TOULOUSE (Reuters) - The man without a face, dark visor down on his motorcycle helmet, strides after a child into her schoolyard, grabs her by the hair and calmly shoots her in the head.
Cold-blooded killing gets no more glacial than the murder of 8-year-old Myriam Monsonego by a serial gunman who one witness described wearing a camera to film his victims and was called by his pursuers “meticulous”, “calculating” and “well prepared”.
And yet by the time he parked his maxi-scooter outside the Ozar Hatorah Jewish school in Toulouse on Monday, Mohamed Merah, who police besieging his apartment say confessed on Wednesday to seven killings in the name of al Qaeda, had made two basic blunders that had put detectives close on his heels.
The 24-year-old, already on the watchlist of France’s DCRI homeland security agency after his return last year from trips to Afghanistan and Pakistan, took care to wipe fingerprints and DNA from cartridges found at the scene of the second of the three attacks he is alleged to have conducted in eight days.
But from the moment he used his mother’s computer to lure into a trap his first victim, a French soldier who like himself was of North African heritage, Merah had handed police a vital clue that would lead them to him. They were not in time, however, to save the lives of another two soldiers, three Jewish children and rabbi - a delay now facing scrutiny in France.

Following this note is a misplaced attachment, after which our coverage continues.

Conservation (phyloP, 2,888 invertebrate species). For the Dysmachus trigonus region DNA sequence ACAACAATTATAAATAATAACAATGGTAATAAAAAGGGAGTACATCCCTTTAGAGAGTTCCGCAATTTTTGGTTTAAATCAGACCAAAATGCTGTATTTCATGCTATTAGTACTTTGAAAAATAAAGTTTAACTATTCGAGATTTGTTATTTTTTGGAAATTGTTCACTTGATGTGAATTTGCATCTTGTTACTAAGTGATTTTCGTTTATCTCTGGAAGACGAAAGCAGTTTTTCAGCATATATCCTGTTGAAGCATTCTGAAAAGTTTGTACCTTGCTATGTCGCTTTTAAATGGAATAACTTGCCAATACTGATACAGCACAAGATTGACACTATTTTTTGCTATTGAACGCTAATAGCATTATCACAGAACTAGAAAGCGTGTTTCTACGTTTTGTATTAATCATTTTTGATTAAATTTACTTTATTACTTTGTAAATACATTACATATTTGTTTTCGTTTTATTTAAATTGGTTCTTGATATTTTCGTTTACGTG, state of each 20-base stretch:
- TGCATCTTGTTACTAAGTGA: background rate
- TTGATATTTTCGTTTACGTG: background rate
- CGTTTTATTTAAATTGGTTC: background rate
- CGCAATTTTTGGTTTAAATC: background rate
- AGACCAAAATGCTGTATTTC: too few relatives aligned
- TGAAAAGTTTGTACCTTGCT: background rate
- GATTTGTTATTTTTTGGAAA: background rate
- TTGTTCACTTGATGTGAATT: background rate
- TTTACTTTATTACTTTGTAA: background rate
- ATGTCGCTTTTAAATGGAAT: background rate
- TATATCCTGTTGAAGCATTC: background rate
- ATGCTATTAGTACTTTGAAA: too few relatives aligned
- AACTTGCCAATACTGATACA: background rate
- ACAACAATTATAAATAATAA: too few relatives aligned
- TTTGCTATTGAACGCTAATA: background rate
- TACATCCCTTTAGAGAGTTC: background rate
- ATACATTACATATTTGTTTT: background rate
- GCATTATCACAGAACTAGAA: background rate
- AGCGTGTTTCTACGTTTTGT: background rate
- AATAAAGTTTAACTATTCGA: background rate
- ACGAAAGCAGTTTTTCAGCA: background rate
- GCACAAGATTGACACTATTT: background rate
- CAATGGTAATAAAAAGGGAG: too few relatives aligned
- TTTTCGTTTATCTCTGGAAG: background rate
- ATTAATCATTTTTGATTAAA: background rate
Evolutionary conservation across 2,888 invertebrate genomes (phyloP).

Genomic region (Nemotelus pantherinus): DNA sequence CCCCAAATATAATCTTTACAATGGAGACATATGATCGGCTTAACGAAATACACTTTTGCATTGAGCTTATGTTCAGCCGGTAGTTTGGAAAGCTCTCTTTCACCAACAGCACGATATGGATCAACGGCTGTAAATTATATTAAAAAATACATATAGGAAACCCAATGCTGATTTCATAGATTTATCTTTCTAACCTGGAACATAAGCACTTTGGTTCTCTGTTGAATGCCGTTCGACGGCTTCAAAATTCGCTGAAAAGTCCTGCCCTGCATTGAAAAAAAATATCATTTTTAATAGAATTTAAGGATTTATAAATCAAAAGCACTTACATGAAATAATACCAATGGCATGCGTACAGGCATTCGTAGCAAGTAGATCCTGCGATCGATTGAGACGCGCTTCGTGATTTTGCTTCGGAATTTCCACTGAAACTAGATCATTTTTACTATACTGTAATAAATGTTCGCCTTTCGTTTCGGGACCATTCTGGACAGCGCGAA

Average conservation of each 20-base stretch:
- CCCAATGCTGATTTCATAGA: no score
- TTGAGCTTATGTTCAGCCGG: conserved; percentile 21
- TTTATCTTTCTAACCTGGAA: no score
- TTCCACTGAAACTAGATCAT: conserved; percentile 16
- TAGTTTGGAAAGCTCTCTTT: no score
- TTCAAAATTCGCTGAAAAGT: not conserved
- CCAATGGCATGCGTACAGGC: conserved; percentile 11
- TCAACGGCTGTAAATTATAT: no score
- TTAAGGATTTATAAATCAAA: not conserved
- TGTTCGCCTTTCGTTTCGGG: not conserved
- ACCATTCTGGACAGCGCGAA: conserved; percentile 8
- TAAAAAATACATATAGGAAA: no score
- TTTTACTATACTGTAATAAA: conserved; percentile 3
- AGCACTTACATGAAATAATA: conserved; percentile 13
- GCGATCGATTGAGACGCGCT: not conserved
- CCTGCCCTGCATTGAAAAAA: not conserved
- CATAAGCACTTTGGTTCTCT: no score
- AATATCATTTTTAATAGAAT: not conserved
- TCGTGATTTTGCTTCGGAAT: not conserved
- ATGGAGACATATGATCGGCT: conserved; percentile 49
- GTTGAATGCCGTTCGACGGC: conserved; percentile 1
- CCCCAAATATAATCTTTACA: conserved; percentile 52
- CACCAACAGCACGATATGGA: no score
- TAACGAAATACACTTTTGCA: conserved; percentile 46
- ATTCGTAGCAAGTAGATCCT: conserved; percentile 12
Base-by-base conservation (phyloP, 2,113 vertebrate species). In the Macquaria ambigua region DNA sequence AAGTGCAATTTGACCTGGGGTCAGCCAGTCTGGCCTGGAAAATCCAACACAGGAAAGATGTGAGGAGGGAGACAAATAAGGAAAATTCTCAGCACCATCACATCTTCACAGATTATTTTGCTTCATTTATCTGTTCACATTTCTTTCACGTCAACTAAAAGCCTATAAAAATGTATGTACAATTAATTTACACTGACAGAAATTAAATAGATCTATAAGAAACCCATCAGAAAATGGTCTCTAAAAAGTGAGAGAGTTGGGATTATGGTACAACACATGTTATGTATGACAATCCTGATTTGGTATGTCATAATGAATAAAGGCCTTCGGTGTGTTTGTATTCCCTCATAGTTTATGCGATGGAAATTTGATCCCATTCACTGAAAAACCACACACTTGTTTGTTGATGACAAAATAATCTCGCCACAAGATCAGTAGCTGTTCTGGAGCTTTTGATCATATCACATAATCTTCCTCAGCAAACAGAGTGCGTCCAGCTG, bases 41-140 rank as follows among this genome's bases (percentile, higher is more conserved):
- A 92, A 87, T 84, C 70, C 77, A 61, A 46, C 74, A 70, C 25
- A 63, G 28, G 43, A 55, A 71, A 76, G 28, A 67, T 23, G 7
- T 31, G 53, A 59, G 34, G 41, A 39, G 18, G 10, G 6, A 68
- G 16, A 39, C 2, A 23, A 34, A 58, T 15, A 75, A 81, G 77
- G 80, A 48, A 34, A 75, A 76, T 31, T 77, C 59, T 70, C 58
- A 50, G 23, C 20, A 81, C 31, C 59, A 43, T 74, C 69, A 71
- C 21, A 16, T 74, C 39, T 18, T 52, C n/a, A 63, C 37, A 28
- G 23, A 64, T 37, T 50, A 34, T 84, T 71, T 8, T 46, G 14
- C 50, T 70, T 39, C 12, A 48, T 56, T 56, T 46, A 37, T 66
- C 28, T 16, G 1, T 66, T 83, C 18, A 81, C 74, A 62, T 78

When Merah responded to an advert Staff Sergeant Imad Ibn Ziaten had placed on the online classified site www.boncoin.fr, and arranged to meet him on Sunday, March 11, at a quiet spot in Toulouse, the unique serial number, or IP address, of a computer at his mother’s home was recorded. But he was just one of 575 people interested in the motorcycle offered by the online seller “Imad”, who revealed in the ad that he was a soldier.
There were few other clues to go on when Sergeant Ibn Ziaten was shot in the head, point-blank, while discussing the sale on a patch of grass near a gymnasium in Toulouse by a man who fled into the afternoon on a high-powered scooter. But cybercops were left trying to narrow down hundreds of electronic leads, until further killings would let them zero in on a prime suspect.
In what prosecutors have presented as another - surprising - lapse in an otherwise methodical approach, Merah had also allegedly all but given himself away by taking his motorbike to a mechanic before the final shooting on Monday. Yet it was only after that attack that the man realized the significance of Merah re-spraying his 500cc Yamaha T-Max from black to white.
Anxious to portray their operation as a success while Merah remained trapped but heavily armed in his apartment in the city, the authorities insisted they had done all they could as fast as they could to find him - and said they had prevented further attacks he said he had planned, on more soldiers and policemen.